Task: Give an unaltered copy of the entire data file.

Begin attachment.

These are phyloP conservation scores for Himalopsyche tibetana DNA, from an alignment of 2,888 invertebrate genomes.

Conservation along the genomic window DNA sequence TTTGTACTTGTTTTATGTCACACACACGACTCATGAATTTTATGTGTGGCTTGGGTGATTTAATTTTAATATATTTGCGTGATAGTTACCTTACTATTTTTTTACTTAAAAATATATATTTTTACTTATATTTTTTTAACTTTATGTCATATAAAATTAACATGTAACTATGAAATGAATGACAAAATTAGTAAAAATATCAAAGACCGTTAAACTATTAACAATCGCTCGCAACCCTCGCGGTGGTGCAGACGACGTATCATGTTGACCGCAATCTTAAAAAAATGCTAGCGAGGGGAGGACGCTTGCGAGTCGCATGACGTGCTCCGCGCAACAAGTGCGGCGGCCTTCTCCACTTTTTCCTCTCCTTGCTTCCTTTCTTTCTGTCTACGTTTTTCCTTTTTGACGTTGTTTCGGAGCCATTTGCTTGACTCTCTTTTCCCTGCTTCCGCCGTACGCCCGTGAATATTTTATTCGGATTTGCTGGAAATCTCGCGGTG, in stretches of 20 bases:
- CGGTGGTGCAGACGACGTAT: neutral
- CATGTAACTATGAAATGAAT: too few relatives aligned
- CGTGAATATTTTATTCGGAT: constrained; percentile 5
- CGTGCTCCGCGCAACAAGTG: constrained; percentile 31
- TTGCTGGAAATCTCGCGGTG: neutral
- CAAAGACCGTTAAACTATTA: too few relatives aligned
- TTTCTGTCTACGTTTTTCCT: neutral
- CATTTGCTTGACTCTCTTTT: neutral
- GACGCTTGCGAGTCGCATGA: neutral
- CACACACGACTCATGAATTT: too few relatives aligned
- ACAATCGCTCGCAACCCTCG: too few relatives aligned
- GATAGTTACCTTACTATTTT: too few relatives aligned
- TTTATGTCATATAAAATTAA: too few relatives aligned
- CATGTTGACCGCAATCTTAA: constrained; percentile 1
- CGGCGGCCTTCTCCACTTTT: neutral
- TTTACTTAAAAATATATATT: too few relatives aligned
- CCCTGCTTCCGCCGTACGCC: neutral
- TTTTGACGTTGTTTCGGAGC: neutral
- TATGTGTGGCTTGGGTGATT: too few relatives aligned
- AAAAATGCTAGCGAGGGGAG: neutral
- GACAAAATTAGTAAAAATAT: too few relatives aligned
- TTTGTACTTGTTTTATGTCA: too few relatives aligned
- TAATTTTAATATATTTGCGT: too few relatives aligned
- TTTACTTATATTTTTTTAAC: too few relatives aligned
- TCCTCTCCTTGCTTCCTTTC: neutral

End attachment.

These are phyloP conservation scores for Himalopsyche tibetana DNA, from an alignment of 2,888 invertebrate genomes.

Conservation along the genomic window DNA sequence TTTGTACTTGTTTTATGTCACACACACGACTCATGAATTTTATGTGTGGCTTGGGTGATTTAATTTTAATATATTTGCGTGATAGTTACCTTACTATTTTTTTACTTAAAAATATATATTTTTACTTATATTTTTTTAACTTTATGTCATATAAAATTAACATGTAACTATGAAATGAATGACAAAATTAGTAAAAATATCAAAGACCGTTAAACTATTAACAATCGCTCGCAACCCTCGCGGTGGTGCAGACGACGTATCATGTTGACCGCAATCTTAAAAAAATGCTAGCGAGGGGAGGACGCTTGCGAGTCGCATGACGTGCTCCGCGCAACAAGTGCGGCGGCCTTCTCCACTTTTTCCTCTCCTTGCTTCCTTTCTTTCTGTCTACGTTTTTCCTTTTTGACGTTGTTTCGGAGCCATTTGCTTGACTCTCTTTTCCCTGCTTCCGCCGTACGCCCGTGAATATTTTATTCGGATTTGCTGGAAATCTCGCGGTG, in stretches of 20 bases:
- CGGTGGTGCAGACGACGTAT: neutral
- CATGTAACTATGAAATGAAT: too few relatives aligned
- CGTGAATATTTTATTCGGAT: constrained; percentile 5
- CGTGCTCCGCGCAACAAGTG: constrained; percentile 31
- TTGCTGGAAATCTCGCGGTG: neutral
- CAAAGACCGTTAAACTATTA: too few relatives aligned
- TTTCTGTCTACGTTTTTCCT: neutral
- CATTTGCTTGACTCTCTTTT: neutral
- GACGCTTGCGAGTCGCATGA: neutral
- CACACACGACTCATGAATTT: too few relatives aligned
- ACAATCGCTCGCAACCCTCG: too few relatives aligned
- GATAGTTACCTTACTATTTT: too few relatives aligned
- TTTATGTCATATAAAATTAA: too few relatives aligned
- CATGTTGACCGCAATCTTAA: constrained; percentile 1
- CGGCGGCCTTCTCCACTTTT: neutral
- TTTACTTAAAAATATATATT: too few relatives aligned
- CCCTGCTTCCGCCGTACGCC: neutral
- TTTTGACGTTGTTTCGGAGC: neutral
- TATGTGTGGCTTGGGTGATT: too few relatives aligned
- AAAAATGCTAGCGAGGGGAG: neutral
- GACAAAATTAGTAAAAATAT: too few relatives aligned
- TTTGTACTTGTTTTATGTCA: too few relatives aligned
- TAATTTTAATATATTTGCGT: too few relatives aligned
- TTTACTTATATTTTTTTAAC: too few relatives aligned
- TCCTCTCCTTGCTTCCTTTC: neutral